light and energy.


Re: light and energy.
« Reply #100, on December 17th, 2014, 08:40 AM »
Just had a thought... the basis behind the proton adsorption on a "groomed" platinum surface appears to be quantum tunneling... it's energetically preferred for the proton to be adsorbed into the platinum surface rather than being re-protonated by the water molecule due to the angle of the water molecule hanging off that platinum "terrace". We're essentially tricking the water by allowing it to undergo its natural process of deprotonation (which it does all the time as the water molecules swap hydrogens), but grabbing those protons before the water molecules can.

This leads to three thoughts... first, how can we make this process even faster? If we charged up the platinum surface like a capacitor to a large negative voltage (since protons are positively charged), that might do it, but that might also change the orientation of the water molecules hanging off the edges of those platinum "terraces", thereby destroying what we're trying to accomplish. Experimentation is in order.

Second thought... the protons quantum tunneling through the platinum will eventually reach the carbon fiber that I'd discussed using as a plate filler material to coat with platinum... and it's the protons in hydrogen that cause carbon to spontaneously rearrange into diamond... I'm wondering if that'd happen with carbon fiber, given that the carbon fiber is pretty well insulated by the bonding agent used in making the carbon fiber.

Third thought... if dry carbon fiber material were coated with platinum and used in an electrolyzer to gather those protons, that insulating bonding agent wouldn't be there... that might be one avenue to making large and molecularly perfect diamonds. There's no heat, no pressure, no contaminants to cause any occlusions in the diamond... you could literally make diamond glass sheets.


Re: light and energy.
« Reply #101, on January 2nd, 2015, 10:43 AM »

i had a thought experiment.

what would happen if a light bulb flash went off inside of a coil of wire? light is electro magnetic radiation.  It begs to answer a question.

if for a spit second a high intensity flash was to go off, like that from a good flash camera, would a volt meter be able to pic up the spike?

it is a increasing potential, magnetic flux.How can the light be used to cause a magnetic induction in a coil of fine wire.?  with a magnet we have increasing magnetic flux when we bring the magnet in very fast to a coil of wire. what is really happening?

for some reason i am theorizing that the magnet flux is a state of displacement of ions, or perhaps the aether.  in that case when a magnet is moved very fast into a coil of wire we get a volt spike.  what had happened?  the movment of the flux field caused an induction in the coil.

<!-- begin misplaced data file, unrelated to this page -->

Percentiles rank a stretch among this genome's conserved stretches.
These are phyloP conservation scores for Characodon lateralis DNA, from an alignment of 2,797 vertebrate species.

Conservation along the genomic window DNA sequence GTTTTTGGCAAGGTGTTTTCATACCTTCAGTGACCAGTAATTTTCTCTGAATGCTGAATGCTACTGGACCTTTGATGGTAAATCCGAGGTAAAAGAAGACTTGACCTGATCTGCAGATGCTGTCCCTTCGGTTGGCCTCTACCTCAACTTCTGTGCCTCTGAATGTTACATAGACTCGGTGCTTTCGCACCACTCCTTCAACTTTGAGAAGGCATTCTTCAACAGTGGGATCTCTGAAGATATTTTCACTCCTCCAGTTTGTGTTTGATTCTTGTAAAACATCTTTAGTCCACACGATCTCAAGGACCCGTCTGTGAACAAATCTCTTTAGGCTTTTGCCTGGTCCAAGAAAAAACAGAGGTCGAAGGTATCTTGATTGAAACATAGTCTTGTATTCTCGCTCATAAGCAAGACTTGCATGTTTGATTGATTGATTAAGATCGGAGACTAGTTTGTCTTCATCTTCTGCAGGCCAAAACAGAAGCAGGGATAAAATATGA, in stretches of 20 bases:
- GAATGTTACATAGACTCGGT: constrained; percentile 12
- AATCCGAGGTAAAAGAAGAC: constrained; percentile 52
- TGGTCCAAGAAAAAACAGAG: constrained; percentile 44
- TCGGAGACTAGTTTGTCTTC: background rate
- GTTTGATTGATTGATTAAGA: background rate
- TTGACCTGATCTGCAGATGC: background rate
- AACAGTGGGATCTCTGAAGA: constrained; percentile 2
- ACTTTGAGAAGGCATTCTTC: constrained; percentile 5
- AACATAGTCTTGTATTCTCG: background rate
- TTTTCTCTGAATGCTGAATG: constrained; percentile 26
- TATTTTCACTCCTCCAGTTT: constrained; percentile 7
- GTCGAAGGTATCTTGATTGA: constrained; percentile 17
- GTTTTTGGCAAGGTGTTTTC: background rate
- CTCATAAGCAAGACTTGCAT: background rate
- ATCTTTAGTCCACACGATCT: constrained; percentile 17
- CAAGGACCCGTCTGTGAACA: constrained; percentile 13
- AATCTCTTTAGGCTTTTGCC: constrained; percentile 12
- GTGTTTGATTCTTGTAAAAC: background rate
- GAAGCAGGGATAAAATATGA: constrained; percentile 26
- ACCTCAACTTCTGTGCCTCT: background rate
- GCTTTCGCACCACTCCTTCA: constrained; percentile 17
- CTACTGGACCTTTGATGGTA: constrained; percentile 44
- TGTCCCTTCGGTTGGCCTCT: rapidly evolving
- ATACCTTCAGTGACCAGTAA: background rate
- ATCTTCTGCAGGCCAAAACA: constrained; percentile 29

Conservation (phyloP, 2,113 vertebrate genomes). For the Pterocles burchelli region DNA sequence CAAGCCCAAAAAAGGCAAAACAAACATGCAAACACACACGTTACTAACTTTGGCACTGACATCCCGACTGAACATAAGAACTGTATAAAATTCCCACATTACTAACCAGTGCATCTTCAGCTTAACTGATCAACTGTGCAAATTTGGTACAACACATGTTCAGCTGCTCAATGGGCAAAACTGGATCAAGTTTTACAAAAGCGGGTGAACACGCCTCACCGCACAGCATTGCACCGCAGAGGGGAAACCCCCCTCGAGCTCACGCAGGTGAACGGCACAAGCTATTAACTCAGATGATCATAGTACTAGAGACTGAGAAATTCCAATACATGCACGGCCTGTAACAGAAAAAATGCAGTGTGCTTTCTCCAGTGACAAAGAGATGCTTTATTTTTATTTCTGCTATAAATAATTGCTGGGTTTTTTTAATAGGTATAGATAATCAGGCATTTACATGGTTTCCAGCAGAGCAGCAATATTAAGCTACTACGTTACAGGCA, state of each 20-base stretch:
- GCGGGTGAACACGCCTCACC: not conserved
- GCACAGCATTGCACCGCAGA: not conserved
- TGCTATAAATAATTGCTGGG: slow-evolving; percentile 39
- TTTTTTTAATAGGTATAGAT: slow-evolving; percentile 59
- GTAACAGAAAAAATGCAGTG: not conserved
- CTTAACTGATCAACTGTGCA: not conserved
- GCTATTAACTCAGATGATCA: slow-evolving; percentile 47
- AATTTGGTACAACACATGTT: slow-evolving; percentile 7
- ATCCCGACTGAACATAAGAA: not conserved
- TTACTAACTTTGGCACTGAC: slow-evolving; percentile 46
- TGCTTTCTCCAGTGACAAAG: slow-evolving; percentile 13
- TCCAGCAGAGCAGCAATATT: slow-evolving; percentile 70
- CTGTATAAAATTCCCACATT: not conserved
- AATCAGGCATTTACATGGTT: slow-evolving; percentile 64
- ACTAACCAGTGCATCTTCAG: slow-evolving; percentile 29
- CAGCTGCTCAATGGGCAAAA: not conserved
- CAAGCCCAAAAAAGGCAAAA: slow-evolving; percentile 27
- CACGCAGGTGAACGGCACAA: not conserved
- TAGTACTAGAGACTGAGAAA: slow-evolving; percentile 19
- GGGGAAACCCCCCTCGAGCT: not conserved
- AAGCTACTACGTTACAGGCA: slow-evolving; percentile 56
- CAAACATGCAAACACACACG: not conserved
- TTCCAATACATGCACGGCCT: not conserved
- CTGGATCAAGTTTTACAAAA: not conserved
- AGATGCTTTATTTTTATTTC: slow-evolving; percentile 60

was it the magnetic flux in the magnet, or the state of the Aether that surrounds it?
Re: light and energy.
« Reply #102, on January 2nd, 2015, 01:57 PM »
possible answer, lets say instead of  just a coil of wire, we make it an open surface, now we have a foil and a coil attached,

experiment, any flash that now goes off can now cause a displacement on the open surface, if then we pulse ions down a channel we would accelerate them, and again use this energy directly in a beam..


Re: light and energy.
« Reply #103, on March 8th, 2015, 06:15 PM »
As regards the above post, putting graphene on platinum... it may be what we want to do... some of you were talking about making your dissociation cell tubes such that they act as capacitors.

Given that graphene on platinum turns into diamond, what we're essentially doing is creating a DLC (Diamond-Like Coating), which is a well-known process to increase wear life of parts in machinery. The DLC process deposits a thin film of molecular diamond on the metal surface, imparting to that surface the hardness of diamonds, but since it's such a thin coating, it's flexible enough to stay molecularly bonded to the metal even as the metal expands and contracts. Because it does away with the stress risers on the surface of metals, it makes it much more difficult for that metal to get stress-induced crack propagation. It's also a low-friction surface with superior heat transfer properties.

What isn't so well known about DLC is that while it's considered an insulator, under certain circumstances with certain types of DLC it can act as a semiconductor, wherein the electrons exhibit "electron hopping" conduction. This may be a good thing for essentially turning the tubes in the dissociation devices into "leaky capacitors" that only conduct a little bit at high voltages, but otherwise don't conduct.

I've been researching various metal treatments to toughen up the drivetrain in my high-fuel-efficiency scooter project and reduce friction to its lowest level possible. That's how I learned about DLC.